Well, one could argue that inflation might have already fallen. Outside of a few pandemic-related “catch-up” categories such as shelter, health care, and auto insurance, CPI inflation on a year-over-year basis has been below 2% for 12 months now – see Figure 4. Furthermore, if labour markets continue to weaken as we expect, wage growth will cool, and as a result inflation is unlikely to meaningfully rise again.

Figure 4 – Outside of the “catch up” categories, inflation is back to target

Having said that, the Fed still does not appear willing to pre-emptively cut rates given the risk of a second wave of inflation. Just last week Fed Vice Chair of Supervision, Michael Barr, reaffirmed this stance. He commented that the “disappointing” first-quarter inflation readings “did not provide me with the increased confidence that I was hoping to find to support easing monetary policy.” Given these sorts of views among Fed members, it is possible that the Fed will eventually find itself behind the curve in easing monetary policy.

If the Fed maintains their hawkish stance towards inflation prints as 2024 progresses, a soft landing becomes less likely as economic drivers such as consumer spending become increasingly constrained.

Cyclical spending

Over the last three years consumers have sustained their discretionary spending by drawing on their excess pandemic savings. This has misled many market commentators who assumed the heightened consumption habits reflected a strong US consumer. Unfortunately, as Figure 5 illustrates, these savings are now largely depleted.

Figure 5 – Consumers are running out of reserves to sustain their consumption habits

Further evidence that the consumer is under pressure can be seen in Figure 6 where the personal savings rate has fallen to just 3.2% in April, less than half of its pre-pandemic average. Under pressure and with no remaining savings consumers typically turn to debt to supplement their consumption needs. In 2008, the last time the savings rate was this low, homeowners borrowed against their home equity lines of credit (“HELOCs”) to maintain their high levels of spending.

Figure 6 – The personal savings rate remains well below average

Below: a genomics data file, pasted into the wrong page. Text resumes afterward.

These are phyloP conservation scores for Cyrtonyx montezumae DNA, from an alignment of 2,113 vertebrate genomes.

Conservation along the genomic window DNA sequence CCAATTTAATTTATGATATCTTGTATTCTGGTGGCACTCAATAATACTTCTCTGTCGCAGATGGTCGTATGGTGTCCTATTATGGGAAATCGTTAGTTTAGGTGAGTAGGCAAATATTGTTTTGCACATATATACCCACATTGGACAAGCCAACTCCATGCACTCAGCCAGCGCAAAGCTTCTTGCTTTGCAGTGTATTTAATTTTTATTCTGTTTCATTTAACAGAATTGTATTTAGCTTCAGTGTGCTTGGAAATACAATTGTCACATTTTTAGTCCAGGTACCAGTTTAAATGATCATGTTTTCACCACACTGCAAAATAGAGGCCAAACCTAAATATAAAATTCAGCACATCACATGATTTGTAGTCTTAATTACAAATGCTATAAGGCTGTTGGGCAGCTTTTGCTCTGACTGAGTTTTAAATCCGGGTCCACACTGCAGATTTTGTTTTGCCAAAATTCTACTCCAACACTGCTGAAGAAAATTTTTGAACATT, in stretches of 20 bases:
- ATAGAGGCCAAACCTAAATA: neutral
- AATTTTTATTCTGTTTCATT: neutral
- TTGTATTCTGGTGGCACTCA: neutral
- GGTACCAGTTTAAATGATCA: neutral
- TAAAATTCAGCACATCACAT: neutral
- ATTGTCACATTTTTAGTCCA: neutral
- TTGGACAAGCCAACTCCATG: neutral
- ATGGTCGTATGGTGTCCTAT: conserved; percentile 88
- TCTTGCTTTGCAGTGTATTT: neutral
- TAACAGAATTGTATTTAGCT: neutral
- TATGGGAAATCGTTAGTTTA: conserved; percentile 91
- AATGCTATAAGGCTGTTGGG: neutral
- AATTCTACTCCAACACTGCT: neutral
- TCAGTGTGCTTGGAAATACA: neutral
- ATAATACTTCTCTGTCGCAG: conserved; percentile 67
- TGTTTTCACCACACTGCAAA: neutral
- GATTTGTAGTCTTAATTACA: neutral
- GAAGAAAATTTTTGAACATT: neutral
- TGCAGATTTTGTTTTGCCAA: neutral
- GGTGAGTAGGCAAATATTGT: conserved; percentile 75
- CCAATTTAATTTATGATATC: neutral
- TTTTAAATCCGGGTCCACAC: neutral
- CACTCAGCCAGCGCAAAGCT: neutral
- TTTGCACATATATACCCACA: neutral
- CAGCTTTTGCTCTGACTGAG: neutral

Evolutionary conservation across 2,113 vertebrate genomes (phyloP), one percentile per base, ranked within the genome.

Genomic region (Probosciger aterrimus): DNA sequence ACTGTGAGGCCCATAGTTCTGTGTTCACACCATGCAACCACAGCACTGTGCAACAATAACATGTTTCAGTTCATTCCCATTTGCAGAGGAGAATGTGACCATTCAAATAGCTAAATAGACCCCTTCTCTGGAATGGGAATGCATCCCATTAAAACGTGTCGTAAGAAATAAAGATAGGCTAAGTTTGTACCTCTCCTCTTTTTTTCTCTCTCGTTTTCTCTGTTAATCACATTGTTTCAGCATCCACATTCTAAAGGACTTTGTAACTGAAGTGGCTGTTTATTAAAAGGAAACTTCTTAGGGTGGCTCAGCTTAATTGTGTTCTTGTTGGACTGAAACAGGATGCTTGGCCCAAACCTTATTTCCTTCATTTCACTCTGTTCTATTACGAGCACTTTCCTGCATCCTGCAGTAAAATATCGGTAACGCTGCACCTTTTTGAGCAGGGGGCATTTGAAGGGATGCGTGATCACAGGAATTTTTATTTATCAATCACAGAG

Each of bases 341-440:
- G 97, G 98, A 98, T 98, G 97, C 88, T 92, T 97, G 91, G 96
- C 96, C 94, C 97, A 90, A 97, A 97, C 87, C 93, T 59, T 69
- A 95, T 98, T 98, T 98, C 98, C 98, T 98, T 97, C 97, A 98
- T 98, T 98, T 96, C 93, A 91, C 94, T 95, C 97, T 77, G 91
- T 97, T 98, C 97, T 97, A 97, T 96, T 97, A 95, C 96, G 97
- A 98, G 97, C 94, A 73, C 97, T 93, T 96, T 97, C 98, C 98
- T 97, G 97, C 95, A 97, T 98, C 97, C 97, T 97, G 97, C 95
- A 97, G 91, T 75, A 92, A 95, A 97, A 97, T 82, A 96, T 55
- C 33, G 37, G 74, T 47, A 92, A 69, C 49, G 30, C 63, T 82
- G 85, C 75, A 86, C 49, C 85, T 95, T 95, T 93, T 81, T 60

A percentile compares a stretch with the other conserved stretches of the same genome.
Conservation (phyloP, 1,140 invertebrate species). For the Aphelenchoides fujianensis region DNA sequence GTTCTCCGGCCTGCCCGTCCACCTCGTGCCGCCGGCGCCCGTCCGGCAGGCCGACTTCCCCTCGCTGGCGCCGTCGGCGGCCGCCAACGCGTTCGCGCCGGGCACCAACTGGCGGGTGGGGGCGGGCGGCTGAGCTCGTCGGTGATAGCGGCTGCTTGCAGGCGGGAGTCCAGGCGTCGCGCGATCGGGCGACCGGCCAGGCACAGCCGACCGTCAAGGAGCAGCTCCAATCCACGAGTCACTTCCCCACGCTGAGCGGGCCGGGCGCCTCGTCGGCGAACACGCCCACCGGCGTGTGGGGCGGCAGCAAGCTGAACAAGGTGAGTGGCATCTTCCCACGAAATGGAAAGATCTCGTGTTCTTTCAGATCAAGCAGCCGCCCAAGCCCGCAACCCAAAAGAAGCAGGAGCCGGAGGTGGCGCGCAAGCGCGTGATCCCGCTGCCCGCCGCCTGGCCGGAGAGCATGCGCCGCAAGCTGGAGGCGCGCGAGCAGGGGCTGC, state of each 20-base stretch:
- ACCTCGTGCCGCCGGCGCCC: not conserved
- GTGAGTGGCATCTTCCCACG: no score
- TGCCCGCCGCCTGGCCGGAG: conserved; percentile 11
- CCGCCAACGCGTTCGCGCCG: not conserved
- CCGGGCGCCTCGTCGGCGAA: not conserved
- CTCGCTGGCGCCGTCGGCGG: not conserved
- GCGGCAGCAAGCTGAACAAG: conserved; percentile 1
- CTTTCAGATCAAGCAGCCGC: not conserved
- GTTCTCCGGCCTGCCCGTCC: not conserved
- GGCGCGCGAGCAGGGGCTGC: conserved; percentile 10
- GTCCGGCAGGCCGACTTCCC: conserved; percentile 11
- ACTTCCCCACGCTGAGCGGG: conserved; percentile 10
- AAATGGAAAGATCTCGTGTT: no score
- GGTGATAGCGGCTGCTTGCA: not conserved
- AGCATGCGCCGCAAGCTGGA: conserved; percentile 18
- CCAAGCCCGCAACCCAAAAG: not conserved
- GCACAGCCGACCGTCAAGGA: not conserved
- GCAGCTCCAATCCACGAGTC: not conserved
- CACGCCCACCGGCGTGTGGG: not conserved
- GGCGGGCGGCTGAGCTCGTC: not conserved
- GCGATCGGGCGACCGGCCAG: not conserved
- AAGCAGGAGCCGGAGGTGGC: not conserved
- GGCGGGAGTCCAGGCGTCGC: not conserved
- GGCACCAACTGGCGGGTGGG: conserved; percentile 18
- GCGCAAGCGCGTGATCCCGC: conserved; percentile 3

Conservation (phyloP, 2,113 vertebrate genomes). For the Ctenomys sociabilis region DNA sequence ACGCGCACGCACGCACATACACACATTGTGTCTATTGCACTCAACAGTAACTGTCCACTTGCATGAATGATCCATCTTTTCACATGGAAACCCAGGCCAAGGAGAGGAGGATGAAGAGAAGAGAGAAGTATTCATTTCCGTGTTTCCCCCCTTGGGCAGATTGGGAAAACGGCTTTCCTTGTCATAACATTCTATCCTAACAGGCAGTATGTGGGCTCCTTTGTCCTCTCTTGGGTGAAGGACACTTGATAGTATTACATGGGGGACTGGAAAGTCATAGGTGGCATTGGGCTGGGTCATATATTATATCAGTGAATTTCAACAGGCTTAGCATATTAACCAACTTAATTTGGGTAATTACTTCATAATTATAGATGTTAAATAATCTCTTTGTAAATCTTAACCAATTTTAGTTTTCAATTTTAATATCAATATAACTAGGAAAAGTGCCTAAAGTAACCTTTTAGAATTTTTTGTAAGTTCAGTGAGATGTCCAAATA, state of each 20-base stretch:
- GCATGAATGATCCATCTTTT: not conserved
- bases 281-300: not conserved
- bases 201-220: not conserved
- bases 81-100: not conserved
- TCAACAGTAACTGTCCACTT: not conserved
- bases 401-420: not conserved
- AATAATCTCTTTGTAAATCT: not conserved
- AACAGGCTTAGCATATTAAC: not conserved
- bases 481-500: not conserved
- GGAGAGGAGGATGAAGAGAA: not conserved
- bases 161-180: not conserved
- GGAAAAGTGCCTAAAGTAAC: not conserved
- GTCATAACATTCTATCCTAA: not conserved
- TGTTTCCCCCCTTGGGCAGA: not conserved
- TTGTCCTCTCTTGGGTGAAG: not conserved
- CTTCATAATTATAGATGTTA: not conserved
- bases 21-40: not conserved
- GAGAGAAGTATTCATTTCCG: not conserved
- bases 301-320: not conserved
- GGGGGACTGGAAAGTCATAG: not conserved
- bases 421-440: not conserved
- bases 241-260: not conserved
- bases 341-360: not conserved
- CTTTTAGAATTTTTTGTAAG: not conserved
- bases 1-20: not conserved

However, this time banks have made HELOCs harder to access, and instead consumers have turned to their credit cards. In fact, credit card balances continue to grow at rates materially higher than they did before the pandemic – see Figure 7. However, as banks continue to tighten their lending standards, it is likely that this source of capital will also soon dry up. Leaving consumers with few options left to sustain their discretionary spending and an economy heading for a hard landing.

Figure 7 – Consumers are relying on their credit cards to sustain their consumption habits

The only way consumer habits could improve the odds of a soft landing is if aggregate demand slowly declined as consumers shifted to a higher and more sustainable personal savings rate. This may be difficult to achieve given that if all consumers simultaneously and abruptly limit spending it could lead to weaker employment growth, and by extension, weaker income growth.

Investment takeaways

For the US economy to achieve a soft landing it would need to see a stabilisation of both lending standards and delinquency rates in the financial system, a reversal of the present trend in the job-workers gap, receding inflation and a dovish Fed and, finally, a consumer that is able to gradually shift their consumption habits. While these outcomes are all possible, and by extension so too is a soft landing, we still believe that these developments are the less likely outcomes. Instead, we believe the more likely outcome is that the economy undergoes a “phase transition” from cool to frozen towards the end of 2024 or in early 2025 as we have written before.

If you interested in finding out more about how cognisance of the macroeconomic backdrop helps our clients invest, connect with Integrity Asset Management and let us help you navigate your investing journey.

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Source: Bloomberg, 31 May 2024